Three reasons to protect your employees with benefits

30 Jun

Employee Benefits are becoming more and more popular across workforces who are looking to bring on the best talent in the market, keep hold of their most valuable assets (employees) and keep up with the rest of the market.

Charlie Cousins the Director of Hooray Health & Protection who specialise in employee benefit insurances for SME’s tells us “ We deal with a number of companies who provide employee benefits for their staff but it’s never a one size fits all approach. Each company is unique and will have different requirements which will vary depending on your business and its staff. Speak to your staff first and find out what they want from their employee benefits packages”

We have put together three of the main reason companies provide employee benefits for their staff and what benefit it has to your company

Attract the best talent

The job market is set for a change and we are looking to have a record four million unemployed in the UK by the end of 2020.

When interviewing new staff, you want to ensure you have the best benefits package in place to entice the best talent in the market

Retain your star workers

When you build your team and train them to be the best, they can be it is devastating to lose someone, and your best staff will always have the competition attempting to poach them.

Offering them benefits which they potentially would not be able to take out without group benefits (health or life insurance) will build trust and help you retain the best talent.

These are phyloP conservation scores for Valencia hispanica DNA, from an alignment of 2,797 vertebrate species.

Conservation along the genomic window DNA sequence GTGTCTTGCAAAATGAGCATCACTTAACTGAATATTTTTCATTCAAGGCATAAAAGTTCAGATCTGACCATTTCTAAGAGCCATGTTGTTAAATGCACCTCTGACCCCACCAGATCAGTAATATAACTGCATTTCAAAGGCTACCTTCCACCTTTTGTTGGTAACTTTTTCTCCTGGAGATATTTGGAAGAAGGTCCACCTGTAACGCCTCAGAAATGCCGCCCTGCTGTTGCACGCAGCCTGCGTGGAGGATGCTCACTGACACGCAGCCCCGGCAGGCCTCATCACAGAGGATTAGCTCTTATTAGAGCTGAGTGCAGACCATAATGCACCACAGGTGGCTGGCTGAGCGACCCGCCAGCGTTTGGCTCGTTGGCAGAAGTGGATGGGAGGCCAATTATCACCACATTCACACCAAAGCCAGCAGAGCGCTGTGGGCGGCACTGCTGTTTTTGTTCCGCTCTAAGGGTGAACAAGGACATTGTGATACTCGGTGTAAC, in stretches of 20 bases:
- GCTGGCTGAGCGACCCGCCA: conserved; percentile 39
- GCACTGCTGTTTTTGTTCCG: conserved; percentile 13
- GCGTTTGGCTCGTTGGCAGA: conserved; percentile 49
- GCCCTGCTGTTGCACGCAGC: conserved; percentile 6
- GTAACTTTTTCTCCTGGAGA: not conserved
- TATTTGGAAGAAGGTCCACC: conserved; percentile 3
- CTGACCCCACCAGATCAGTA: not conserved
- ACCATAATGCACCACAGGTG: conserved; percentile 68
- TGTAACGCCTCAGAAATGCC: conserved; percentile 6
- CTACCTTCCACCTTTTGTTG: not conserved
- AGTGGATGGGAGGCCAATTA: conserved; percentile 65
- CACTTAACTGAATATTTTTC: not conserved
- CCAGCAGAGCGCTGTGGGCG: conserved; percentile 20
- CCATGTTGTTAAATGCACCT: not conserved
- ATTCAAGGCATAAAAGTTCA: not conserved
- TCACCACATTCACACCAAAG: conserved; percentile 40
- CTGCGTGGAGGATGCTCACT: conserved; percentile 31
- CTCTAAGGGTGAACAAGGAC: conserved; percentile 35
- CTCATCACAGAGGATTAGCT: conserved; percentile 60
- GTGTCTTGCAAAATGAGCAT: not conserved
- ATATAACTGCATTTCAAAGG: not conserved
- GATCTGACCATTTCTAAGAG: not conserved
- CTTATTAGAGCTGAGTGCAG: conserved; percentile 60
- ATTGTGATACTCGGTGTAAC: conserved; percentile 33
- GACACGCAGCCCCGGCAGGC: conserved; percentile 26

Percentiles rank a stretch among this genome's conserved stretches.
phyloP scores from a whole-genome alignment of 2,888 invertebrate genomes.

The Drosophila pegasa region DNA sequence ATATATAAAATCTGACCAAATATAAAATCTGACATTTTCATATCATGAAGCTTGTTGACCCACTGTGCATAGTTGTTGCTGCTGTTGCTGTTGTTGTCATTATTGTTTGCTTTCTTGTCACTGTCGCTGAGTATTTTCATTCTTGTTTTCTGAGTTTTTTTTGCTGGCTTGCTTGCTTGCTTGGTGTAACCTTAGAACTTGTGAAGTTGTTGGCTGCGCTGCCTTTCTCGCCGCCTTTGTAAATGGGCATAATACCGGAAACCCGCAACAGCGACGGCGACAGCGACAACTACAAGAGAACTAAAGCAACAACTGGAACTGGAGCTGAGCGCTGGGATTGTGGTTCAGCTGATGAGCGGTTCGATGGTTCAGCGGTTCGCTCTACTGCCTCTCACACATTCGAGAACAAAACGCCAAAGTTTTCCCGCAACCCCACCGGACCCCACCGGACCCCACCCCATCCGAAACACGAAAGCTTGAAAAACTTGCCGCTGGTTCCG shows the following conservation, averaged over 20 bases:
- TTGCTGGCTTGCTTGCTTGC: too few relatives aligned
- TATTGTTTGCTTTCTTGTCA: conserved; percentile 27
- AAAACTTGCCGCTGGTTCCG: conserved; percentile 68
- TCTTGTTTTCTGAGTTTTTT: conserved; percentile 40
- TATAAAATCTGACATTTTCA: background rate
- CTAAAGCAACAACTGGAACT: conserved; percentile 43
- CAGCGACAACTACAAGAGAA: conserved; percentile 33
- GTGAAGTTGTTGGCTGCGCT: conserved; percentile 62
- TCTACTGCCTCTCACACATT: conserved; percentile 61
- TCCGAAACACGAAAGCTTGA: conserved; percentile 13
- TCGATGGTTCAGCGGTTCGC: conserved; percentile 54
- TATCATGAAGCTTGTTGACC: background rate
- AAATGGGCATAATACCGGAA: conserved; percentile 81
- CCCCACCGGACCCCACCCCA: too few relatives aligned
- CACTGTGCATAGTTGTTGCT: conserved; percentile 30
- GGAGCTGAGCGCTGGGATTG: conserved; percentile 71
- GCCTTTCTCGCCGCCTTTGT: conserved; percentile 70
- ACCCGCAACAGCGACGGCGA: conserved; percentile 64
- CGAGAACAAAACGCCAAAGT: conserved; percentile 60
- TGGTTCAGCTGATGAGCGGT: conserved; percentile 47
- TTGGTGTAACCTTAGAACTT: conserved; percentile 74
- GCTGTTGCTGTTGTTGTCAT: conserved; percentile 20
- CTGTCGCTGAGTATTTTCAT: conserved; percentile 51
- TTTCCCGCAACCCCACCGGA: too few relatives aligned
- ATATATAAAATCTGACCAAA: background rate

Improve Productivity

If you consider that happy employees are up to 20% more productive as a business owner it would be ridiculous to not do everything you can to keep your employees happy and wanting to come into work for you.

Offering employee benefits shows them that you not only care about them and their family but you are actively promoting wellbeing in work via the number of employee benefits on offer.

Taxi Firm In Wolverhampton Stripped Of Its Operating License

4 Aug

Westside Radio Cars had its license stripped in October 2013 after it was discovered the firm was using uninsured and unlicensed vehicles. The company appealed the decision by magistrates in April 2014 and then went to Wolverhampton Crown Court when the first appeal failed.

However, the boss of Westside Radio Cars was caught driving a private hire car that was in breach of operator license regulations just days before the issue was to be heard in Crown Court. Not only did the vehicle lack details of the driver’s license number, it also possessed a magnetic door sign that was easy to remove.

Judge Amjad Nawaz rejected the company’s final appeal recently and said that hundreds of passengers were transported in uninsured vehicles. He said the advice from the local authority was ignored and the fact these illegal journeys were still taking place in July 2014 was amazing. The judge said that Westside Radio Cars showed a complete disregard for the rules in place to protect drivers and passengers in the city.

He continued by saying the local authority acted appropriately and with due diligence to protect the best interests of the public. He concluded by saying Mr Hussain, the owner of the company, is not a ‘fit and proper’ person to hold an operating license due to his failure to abide by the city’s rules and regulations.

Safety Issues